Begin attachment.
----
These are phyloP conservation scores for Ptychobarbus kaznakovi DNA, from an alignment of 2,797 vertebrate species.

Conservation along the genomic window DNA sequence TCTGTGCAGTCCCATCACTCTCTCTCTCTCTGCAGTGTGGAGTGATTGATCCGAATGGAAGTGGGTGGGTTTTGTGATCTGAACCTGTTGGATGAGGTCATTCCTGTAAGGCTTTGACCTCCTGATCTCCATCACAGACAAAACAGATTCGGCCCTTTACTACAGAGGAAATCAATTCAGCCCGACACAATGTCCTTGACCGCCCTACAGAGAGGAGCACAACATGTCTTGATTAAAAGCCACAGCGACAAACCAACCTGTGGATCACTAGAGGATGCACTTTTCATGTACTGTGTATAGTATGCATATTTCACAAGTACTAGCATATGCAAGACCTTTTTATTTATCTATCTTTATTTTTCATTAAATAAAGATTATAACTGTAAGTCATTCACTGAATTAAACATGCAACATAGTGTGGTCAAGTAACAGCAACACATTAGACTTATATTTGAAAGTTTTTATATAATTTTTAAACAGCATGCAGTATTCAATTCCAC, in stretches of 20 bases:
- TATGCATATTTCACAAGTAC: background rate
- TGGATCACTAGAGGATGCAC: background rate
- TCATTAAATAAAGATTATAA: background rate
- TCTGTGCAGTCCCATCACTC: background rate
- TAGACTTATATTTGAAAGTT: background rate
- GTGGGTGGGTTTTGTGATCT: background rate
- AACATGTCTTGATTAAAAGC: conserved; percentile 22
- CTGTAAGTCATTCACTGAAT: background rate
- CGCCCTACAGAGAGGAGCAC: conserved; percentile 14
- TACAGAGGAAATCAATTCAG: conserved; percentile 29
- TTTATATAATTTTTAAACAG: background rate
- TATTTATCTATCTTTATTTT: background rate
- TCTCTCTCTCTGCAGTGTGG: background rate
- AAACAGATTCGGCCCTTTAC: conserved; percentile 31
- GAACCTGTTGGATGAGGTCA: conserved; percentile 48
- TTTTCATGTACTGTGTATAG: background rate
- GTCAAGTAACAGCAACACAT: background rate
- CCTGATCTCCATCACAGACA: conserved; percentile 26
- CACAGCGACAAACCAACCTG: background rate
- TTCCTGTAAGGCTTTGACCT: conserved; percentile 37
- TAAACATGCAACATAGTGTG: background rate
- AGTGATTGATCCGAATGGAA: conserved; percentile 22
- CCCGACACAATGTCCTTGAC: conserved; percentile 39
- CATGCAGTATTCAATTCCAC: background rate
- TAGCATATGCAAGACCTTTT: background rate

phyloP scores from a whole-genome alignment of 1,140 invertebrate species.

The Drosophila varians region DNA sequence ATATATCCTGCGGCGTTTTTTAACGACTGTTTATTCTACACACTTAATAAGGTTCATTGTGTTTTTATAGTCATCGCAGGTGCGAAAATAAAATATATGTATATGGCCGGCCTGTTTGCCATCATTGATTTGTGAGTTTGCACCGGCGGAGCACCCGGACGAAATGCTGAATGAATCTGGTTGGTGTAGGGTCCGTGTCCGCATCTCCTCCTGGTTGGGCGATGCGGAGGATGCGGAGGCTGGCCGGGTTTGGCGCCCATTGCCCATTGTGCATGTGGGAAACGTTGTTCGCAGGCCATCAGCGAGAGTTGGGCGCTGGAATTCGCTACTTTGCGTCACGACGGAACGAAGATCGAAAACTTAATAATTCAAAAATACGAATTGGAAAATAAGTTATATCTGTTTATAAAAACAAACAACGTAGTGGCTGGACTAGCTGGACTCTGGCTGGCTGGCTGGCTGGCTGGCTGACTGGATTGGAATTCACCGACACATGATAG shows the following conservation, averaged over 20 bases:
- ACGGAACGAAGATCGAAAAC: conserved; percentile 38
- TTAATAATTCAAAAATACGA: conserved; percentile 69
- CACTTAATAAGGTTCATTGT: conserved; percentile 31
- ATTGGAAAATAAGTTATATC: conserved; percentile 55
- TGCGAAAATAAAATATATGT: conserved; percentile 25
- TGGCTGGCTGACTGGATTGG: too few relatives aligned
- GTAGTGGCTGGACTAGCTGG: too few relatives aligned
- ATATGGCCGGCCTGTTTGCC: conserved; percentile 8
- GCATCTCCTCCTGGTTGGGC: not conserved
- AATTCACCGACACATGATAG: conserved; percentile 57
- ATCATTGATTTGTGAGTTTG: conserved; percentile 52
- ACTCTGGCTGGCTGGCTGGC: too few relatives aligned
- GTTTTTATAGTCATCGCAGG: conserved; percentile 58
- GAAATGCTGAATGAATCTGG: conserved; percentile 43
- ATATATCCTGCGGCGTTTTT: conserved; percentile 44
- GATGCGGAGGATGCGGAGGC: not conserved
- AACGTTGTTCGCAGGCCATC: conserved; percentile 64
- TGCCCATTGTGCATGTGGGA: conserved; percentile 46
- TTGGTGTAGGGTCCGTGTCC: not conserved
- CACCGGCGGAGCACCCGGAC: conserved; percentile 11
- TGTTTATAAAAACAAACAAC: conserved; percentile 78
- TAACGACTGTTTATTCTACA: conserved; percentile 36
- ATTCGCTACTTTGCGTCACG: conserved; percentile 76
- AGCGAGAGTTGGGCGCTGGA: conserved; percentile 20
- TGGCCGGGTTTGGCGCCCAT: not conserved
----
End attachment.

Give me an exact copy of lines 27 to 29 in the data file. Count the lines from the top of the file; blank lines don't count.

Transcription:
- TAGCATATGCAAGACCTTTT: background rate

phyloP scores from a whole-genome alignment of 1,140 invertebrate species.

The Drosophila varians region DNA sequence ATATATCCTGCGGCGTTTTTTAACGACTGTTTATTCTACACACTTAATAAGGTTCATTGTGTTTTTATAGTCATCGCAGGTGCGAAAATAAAATATATGTATATGGCCGGCCTGTTTGCCATCATTGATTTGTGAGTTTGCACCGGCGGAGCACCCGGACGAAATGCTGAATGAATCTGGTTGGTGTAGGGTCCGTGTCCGCATCTCCTCCTGGTTGGGCGATGCGGAGGATGCGGAGGCTGGCCGGGTTTGGCGCCCATTGCCCATTGTGCATGTGGGAAACGTTGTTCGCAGGCCATCAGCGAGAGTTGGGCGCTGGAATTCGCTACTTTGCGTCACGACGGAACGAAGATCGAAAACTTAATAATTCAAAAATACGAATTGGAAAATAAGTTATATCTGTTTATAAAAACAAACAACGTAGTGGCTGGACTAGCTGGACTCTGGCTGGCTGGCTGGCTGGCTGGCTGACTGGATTGGAATTCACCGACACATGATAG shows the following conservation, averaged over 20 bases: